Next (1977)

1. Spaceman 2. People 3. I Would Find You 4. Here We Are 5. Hustler 6. Next 7. Nickel and Dime 8. Karma


The third installment of the "pre Steve Perry era" is, without a doubt, the weakest. This album sounds like they're simply trying too hard. Although the music business was a lot more flexible in the seventies then it would become decades later, it was still a business - and businesses want a return on their investment. Journey's music simply wasn't giving their record label a well enough return. For the most part, the band does what it does well - play good, quality music with a foursome of stellar musicians.

"Quality Music" however, doesn't necessarily translate into "popular music" or, in this case specifically, "good songs". On their last album, the guys were trying to write more radio friendly songs, and they basically failed to do so. It would have been more appealing on this, their third, effort to have gone back to the basics of their earlier sound. The problem was that no one was really buying (literally) that sound either.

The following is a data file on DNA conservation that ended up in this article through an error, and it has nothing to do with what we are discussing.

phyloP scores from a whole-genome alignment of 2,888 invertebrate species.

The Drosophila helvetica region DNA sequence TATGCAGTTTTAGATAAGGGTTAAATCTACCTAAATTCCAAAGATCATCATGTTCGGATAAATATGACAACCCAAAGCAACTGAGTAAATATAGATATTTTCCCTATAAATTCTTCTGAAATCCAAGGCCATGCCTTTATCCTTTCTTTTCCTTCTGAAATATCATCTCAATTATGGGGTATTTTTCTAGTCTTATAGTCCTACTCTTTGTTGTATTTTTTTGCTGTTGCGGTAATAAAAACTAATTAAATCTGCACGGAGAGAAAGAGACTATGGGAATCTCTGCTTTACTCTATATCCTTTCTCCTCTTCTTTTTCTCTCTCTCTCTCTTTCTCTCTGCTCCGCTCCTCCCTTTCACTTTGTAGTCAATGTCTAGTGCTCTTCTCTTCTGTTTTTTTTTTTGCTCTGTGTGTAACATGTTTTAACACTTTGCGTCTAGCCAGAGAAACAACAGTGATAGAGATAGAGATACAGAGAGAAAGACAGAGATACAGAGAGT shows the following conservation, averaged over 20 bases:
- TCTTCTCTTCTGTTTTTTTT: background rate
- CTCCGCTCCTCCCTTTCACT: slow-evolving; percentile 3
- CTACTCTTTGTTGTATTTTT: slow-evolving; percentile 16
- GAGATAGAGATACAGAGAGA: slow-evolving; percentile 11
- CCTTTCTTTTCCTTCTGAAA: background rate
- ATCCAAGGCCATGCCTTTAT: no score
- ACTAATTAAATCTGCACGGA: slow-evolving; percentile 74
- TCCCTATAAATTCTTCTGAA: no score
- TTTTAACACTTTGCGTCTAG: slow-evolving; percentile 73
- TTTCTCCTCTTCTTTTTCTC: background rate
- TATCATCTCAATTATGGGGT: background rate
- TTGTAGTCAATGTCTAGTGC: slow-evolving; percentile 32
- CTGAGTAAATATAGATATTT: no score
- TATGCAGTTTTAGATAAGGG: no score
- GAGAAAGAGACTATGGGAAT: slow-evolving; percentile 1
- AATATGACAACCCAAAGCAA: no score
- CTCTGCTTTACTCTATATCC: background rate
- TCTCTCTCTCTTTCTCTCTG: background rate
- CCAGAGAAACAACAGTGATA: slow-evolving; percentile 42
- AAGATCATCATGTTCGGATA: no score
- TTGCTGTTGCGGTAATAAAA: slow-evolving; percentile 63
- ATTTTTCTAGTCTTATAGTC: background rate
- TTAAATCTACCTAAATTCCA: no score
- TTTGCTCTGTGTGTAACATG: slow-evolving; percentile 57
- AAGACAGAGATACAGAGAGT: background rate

Not surprisingly, it's when the guys are just being themselves, as on the lead off cut Spaceman or the killer instrumental Nickel and Dime that they sound the best. They just sound like, as musicians, these guys just belong together. The rest of the album is mostly a huge embarrassment, though, as they're dragged kicking and screaming to try to perform something that might appeal to a greater mass of people. Sadly, it didn't really appeal to anyone (other than their hometown following) and it wasn't really a surprise that they would soon be forced to change direction quickly, or be dropped from their label like a ton of bricks. Enter Steve Perry. But that's getting ahead of the story....

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